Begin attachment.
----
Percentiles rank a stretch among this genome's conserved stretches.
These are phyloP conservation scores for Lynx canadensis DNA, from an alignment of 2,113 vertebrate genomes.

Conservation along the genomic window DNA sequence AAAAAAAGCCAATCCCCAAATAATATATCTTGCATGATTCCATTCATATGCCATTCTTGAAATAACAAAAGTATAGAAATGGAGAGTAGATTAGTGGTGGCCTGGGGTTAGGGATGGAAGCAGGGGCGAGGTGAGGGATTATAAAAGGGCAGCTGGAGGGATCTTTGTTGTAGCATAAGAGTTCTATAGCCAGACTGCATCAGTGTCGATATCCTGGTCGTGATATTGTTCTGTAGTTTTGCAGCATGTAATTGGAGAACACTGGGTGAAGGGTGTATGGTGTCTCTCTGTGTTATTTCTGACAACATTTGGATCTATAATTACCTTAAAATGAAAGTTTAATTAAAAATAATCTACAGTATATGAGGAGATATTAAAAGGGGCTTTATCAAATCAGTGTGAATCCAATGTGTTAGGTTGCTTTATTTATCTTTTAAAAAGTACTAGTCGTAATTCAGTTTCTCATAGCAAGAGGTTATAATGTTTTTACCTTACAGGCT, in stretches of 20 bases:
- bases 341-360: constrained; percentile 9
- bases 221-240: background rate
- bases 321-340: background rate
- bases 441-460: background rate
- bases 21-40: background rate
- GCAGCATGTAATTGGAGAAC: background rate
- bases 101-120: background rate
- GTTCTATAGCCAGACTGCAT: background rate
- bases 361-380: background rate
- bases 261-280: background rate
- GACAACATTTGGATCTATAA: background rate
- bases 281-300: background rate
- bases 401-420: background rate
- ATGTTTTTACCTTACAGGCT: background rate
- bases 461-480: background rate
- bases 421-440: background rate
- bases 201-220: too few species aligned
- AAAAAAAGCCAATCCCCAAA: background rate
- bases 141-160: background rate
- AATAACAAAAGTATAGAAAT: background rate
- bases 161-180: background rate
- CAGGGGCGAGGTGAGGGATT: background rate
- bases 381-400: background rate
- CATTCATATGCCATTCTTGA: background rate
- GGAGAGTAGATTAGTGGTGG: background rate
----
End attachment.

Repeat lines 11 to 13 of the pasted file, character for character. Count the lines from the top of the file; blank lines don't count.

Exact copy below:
- GTTCTATAGCCAGACTGCAT: background rate
- bases 361-380: background rate
- bases 261-280: background rate